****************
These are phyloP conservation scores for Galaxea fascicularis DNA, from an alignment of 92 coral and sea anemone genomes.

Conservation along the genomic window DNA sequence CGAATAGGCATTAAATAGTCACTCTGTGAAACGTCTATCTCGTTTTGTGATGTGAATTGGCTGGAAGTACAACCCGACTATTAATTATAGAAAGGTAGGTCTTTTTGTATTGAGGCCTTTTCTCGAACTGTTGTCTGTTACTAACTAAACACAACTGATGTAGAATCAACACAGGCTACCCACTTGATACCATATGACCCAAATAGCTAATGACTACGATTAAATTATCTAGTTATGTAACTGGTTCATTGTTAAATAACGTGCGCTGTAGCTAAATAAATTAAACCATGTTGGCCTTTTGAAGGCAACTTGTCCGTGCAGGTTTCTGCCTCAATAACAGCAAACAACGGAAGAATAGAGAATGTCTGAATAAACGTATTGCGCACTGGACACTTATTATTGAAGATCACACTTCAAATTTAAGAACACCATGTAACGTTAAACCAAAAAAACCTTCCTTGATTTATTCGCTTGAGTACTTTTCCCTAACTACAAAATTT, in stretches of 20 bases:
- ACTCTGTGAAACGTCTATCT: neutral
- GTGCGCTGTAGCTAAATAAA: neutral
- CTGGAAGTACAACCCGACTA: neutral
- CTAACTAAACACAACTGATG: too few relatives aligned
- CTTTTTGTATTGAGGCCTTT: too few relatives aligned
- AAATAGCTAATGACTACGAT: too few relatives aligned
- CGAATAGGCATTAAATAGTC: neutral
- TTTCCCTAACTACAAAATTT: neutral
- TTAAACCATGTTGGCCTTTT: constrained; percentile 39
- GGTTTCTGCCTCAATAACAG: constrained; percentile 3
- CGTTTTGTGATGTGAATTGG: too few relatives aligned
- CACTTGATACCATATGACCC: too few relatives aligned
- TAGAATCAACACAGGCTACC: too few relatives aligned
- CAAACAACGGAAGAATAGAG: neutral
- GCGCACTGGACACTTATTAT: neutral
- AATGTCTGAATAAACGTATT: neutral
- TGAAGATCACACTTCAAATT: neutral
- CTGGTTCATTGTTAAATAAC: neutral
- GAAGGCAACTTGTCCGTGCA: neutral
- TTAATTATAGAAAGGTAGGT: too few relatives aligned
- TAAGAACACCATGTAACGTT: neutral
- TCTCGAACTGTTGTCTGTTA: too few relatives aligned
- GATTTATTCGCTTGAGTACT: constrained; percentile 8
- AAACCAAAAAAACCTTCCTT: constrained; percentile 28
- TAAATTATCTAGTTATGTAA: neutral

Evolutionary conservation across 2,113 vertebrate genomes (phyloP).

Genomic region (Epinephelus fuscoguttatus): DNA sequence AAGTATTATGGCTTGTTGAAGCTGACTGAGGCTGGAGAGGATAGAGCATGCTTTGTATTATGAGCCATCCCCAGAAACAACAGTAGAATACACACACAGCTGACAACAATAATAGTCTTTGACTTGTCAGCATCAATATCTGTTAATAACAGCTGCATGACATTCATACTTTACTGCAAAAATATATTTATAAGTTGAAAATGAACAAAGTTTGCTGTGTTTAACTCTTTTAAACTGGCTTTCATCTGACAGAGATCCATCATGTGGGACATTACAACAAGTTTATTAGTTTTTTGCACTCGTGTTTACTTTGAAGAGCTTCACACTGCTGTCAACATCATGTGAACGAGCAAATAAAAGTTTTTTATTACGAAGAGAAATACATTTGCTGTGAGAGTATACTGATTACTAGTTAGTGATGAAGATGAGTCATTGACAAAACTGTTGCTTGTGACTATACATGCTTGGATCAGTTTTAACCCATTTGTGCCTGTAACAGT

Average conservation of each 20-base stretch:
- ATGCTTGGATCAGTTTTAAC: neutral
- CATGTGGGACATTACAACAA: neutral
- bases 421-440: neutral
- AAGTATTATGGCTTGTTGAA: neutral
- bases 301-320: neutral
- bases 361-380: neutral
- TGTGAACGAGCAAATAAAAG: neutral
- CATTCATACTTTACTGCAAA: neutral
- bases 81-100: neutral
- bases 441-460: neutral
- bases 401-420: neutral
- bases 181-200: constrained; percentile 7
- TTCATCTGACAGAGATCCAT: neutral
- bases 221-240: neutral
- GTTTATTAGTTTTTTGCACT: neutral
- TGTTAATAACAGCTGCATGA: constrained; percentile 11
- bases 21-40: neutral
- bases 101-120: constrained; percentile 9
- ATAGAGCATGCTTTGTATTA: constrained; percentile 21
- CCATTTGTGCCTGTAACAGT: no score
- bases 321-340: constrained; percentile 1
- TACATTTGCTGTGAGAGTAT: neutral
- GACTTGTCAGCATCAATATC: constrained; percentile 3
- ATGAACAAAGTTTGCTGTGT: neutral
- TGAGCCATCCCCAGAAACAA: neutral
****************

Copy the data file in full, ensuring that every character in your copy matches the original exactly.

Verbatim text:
These are phyloP conservation scores for Galaxea fascicularis DNA, from an alignment of 92 coral and sea anemone genomes.

Conservation along the genomic window DNA sequence CGAATAGGCATTAAATAGTCACTCTGTGAAACGTCTATCTCGTTTTGTGATGTGAATTGGCTGGAAGTACAACCCGACTATTAATTATAGAAAGGTAGGTCTTTTTGTATTGAGGCCTTTTCTCGAACTGTTGTCTGTTACTAACTAAACACAACTGATGTAGAATCAACACAGGCTACCCACTTGATACCATATGACCCAAATAGCTAATGACTACGATTAAATTATCTAGTTATGTAACTGGTTCATTGTTAAATAACGTGCGCTGTAGCTAAATAAATTAAACCATGTTGGCCTTTTGAAGGCAACTTGTCCGTGCAGGTTTCTGCCTCAATAACAGCAAACAACGGAAGAATAGAGAATGTCTGAATAAACGTATTGCGCACTGGACACTTATTATTGAAGATCACACTTCAAATTTAAGAACACCATGTAACGTTAAACCAAAAAAACCTTCCTTGATTTATTCGCTTGAGTACTTTTCCCTAACTACAAAATTT, in stretches of 20 bases:
- ACTCTGTGAAACGTCTATCT: neutral
- GTGCGCTGTAGCTAAATAAA: neutral
- CTGGAAGTACAACCCGACTA: neutral
- CTAACTAAACACAACTGATG: too few relatives aligned
- CTTTTTGTATTGAGGCCTTT: too few relatives aligned
- AAATAGCTAATGACTACGAT: too few relatives aligned
- CGAATAGGCATTAAATAGTC: neutral
- TTTCCCTAACTACAAAATTT: neutral
- TTAAACCATGTTGGCCTTTT: constrained; percentile 39
- GGTTTCTGCCTCAATAACAG: constrained; percentile 3
- CGTTTTGTGATGTGAATTGG: too few relatives aligned
- CACTTGATACCATATGACCC: too few relatives aligned
- TAGAATCAACACAGGCTACC: too few relatives aligned
- CAAACAACGGAAGAATAGAG: neutral
- GCGCACTGGACACTTATTAT: neutral
- AATGTCTGAATAAACGTATT: neutral
- TGAAGATCACACTTCAAATT: neutral
- CTGGTTCATTGTTAAATAAC: neutral
- GAAGGCAACTTGTCCGTGCA: neutral
- TTAATTATAGAAAGGTAGGT: too few relatives aligned
- TAAGAACACCATGTAACGTT: neutral
- TCTCGAACTGTTGTCTGTTA: too few relatives aligned
- GATTTATTCGCTTGAGTACT: constrained; percentile 8
- AAACCAAAAAAACCTTCCTT: constrained; percentile 28
- TAAATTATCTAGTTATGTAA: neutral

Evolutionary conservation across 2,113 vertebrate genomes (phyloP).

Genomic region (Epinephelus fuscoguttatus): DNA sequence AAGTATTATGGCTTGTTGAAGCTGACTGAGGCTGGAGAGGATAGAGCATGCTTTGTATTATGAGCCATCCCCAGAAACAACAGTAGAATACACACACAGCTGACAACAATAATAGTCTTTGACTTGTCAGCATCAATATCTGTTAATAACAGCTGCATGACATTCATACTTTACTGCAAAAATATATTTATAAGTTGAAAATGAACAAAGTTTGCTGTGTTTAACTCTTTTAAACTGGCTTTCATCTGACAGAGATCCATCATGTGGGACATTACAACAAGTTTATTAGTTTTTTGCACTCGTGTTTACTTTGAAGAGCTTCACACTGCTGTCAACATCATGTGAACGAGCAAATAAAAGTTTTTTATTACGAAGAGAAATACATTTGCTGTGAGAGTATACTGATTACTAGTTAGTGATGAAGATGAGTCATTGACAAAACTGTTGCTTGTGACTATACATGCTTGGATCAGTTTTAACCCATTTGTGCCTGTAACAGT

Average conservation of each 20-base stretch:
- ATGCTTGGATCAGTTTTAAC: neutral
- CATGTGGGACATTACAACAA: neutral
- bases 421-440: neutral
- AAGTATTATGGCTTGTTGAA: neutral
- bases 301-320: neutral
- bases 361-380: neutral
- TGTGAACGAGCAAATAAAAG: neutral
- CATTCATACTTTACTGCAAA: neutral
- bases 81-100: neutral
- bases 441-460: neutral
- bases 401-420: neutral
- bases 181-200: constrained; percentile 7
- TTCATCTGACAGAGATCCAT: neutral
- bases 221-240: neutral
- GTTTATTAGTTTTTTGCACT: neutral
- TGTTAATAACAGCTGCATGA: constrained; percentile 11
- bases 21-40: neutral
- bases 101-120: constrained; percentile 9
- ATAGAGCATGCTTTGTATTA: constrained; percentile 21
- CCATTTGTGCCTGTAACAGT: no score
- bases 321-340: constrained; percentile 1
- TACATTTGCTGTGAGAGTAT: neutral
- GACTTGTCAGCATCAATATC: constrained; percentile 3
- ATGAACAAAGTTTGCTGTGT: neutral
- TGAGCCATCCCCAGAAACAA: neutral